At the beginning of a relationship, we don’t often predict the end. But the only constant in life is change. Whether or not we realize it, many relationships have a timeline and end with a broken heart.
In those times, it’s easy to wonder whether your feelings are typical. Whether your behaviors are unhealthy, and potentially harmful. Whether it’s possible to move on the right way. Here’s what you need to know.
“Normal Feelings” After a Breakup
There are as many ways to react to a breakup as there are breakups. Everyone is different, and every relationship is different. Even if you’ve had lots of different relationships, you’ve (hopefully) grown and changed over time and so your responses will, too. How you feel about the end of a relationship could be influenced by:
- Who you are as a person.
- Your previous experiences with relationships and breakups.
- How long and serious the relationship was.
- The reasons for the breakup.
- How the relationship was going before the breakup.
- How you felt about how the relationship was going before the breakup.
- Who decided to end the relationship – you or them.
- The breakup conversation itself: Was it respectful? Was it definitive and clear?
- Whether the breakup was a surprise or a long time coming.
- The degree of enmeshment between you, including houses, children, pets, finances, friends, hobbies, professional worlds, and more.
Some feelings after a breakup can include:
- And so many more, sometimes all at once!
What Are Some Unhealthy Reactions to a Breakup?
Feelings are not reactions. It’s okay to feel whatever you feel during and in the weeks and months after your breakup, and your main job in those moments is to process your feelings in healthy ways. But feelings don’t tell you facts, and they also don’t tell you how to act.
Some unhealthy reactions to a breakup include:
- Being consumed with wondering “why” and replaying every moment of the relationship, wondering where things went wrong
- Not taking care of basic physical needs like water, food, and sleep
- Self-isolation from friends and family
- Endlessly checking the Instagram/Facebook/Twitter/repeat of your ex, their friends, and everyone they’ve ever known to search for answers or updates
- Trying to force your life to look exactly the same as it did pre-breakup
- Crossing your ex’s boundaries
- Crossing your own boundaries
- Leaning on or asking your ex for emotional support
- Calling or texting your ex just to say hi as if nothing has changed
- Asking to get back together
- Using substances to cope
No one likes emotional pain and loneliness. But what many of these unhealthy coping mechanisms share is that they prolong processing and moving on from the breakup.
Your relationship is over for a reason. Let it end. Either you made the decision to end it, in which case you had your reasons, or your now-ex did, in which case it doesn’t matter what the reasons are: if someone in a relationship says it’s over, it’s over. No amount of wine, emotional self-flagellation, listening to her voicemail, or begging her to take you back will change that – and it would not be a healthy relationship, between you or with yourself, if it did.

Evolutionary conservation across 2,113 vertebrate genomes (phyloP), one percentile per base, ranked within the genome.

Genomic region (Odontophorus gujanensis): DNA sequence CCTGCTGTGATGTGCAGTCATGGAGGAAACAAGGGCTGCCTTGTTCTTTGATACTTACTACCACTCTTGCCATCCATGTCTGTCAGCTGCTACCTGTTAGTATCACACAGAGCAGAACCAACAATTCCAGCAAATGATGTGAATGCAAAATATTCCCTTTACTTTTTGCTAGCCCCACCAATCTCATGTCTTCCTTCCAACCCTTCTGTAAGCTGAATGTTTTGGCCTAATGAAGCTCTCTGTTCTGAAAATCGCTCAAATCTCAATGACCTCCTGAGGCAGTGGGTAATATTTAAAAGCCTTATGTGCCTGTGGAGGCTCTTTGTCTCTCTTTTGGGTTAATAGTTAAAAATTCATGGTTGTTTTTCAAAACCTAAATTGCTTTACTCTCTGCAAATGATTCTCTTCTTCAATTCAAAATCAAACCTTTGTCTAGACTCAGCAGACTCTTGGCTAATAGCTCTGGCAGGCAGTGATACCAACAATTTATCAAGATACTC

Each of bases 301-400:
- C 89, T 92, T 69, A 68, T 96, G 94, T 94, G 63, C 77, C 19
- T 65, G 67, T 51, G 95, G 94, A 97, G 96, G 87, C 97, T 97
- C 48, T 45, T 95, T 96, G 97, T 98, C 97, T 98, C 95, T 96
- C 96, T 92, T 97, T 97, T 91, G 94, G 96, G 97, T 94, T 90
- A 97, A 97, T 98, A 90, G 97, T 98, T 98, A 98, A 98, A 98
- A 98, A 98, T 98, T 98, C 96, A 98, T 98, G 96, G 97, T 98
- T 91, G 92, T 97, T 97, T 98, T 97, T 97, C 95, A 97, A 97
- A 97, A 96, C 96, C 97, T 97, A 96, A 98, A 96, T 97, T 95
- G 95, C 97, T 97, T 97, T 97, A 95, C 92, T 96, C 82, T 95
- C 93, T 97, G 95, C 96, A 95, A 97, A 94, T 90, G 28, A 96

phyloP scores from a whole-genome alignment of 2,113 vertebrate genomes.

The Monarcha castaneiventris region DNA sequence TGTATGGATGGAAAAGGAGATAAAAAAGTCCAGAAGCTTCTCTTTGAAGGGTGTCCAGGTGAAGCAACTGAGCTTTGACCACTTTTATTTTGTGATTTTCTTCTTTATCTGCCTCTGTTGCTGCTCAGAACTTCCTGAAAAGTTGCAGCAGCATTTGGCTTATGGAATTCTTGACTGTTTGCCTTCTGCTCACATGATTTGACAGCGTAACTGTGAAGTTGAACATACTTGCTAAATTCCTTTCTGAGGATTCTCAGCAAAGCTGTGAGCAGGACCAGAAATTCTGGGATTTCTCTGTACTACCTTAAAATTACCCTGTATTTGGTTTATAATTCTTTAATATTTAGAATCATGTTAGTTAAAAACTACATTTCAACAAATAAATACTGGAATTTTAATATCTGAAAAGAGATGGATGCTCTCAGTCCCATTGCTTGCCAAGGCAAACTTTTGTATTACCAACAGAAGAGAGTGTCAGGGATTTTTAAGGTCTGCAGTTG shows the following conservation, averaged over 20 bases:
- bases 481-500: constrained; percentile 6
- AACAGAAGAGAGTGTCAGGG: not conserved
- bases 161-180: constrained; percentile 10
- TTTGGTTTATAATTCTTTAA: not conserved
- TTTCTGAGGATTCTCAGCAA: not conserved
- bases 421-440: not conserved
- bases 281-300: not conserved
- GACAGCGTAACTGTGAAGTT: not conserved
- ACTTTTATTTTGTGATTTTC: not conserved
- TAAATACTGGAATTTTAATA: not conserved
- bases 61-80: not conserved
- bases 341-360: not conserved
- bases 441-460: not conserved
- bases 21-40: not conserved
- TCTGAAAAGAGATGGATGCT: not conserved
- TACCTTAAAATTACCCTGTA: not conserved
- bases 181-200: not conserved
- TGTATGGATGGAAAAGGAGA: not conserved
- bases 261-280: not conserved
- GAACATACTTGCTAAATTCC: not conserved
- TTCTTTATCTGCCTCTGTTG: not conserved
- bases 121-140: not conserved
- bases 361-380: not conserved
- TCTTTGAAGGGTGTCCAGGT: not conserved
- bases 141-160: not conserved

What Are Some Healthy Responses to a Breakup?
To respond to a breakup, feel and process your feelings, maintain your boundaries with your ex and yourself, and focus on moving forward.
Ideally, we’d all maintain our interests and senses of self regardless of relationship status, but in practice that’s not always true. This means that, to get past a breakup and to stop refreshing your ex’s social media, start by focusing on (re)connecting with yourself.
Create a new normal. How do you want to live your life when it’s just for you? What interests, hobbies, and friends do you want to spend more time with – or less? What opportunities can you take to get closer to the life you want to live, whether through therapy, exercise, professional goal setting, or even what you do with a day off?
This is going to take some time. You’re used to sharing your day-to-day life with someone, and change is always an adjustment. But it will be that much harder if you’re stalking their Facebook, asking friends about them, or texting or calling them directly. No matter how tempted you are, you must not do these things.
Instead, as difficult as breaking up can be, try to see it as a good thing. Relationships teach us about ourselves and how we relate to others, even when – and sometimes especially when – they end. They can show us how we want to be treated, how we want to treat others, and what we value in a partner. And when they end, they can be opportunities to examine and work on ourselves.
The goal is to learn from each and every relationship and move forward into the next relationship choosing better partners and being a better partner in return, until you can, if you want, find the one that sticks.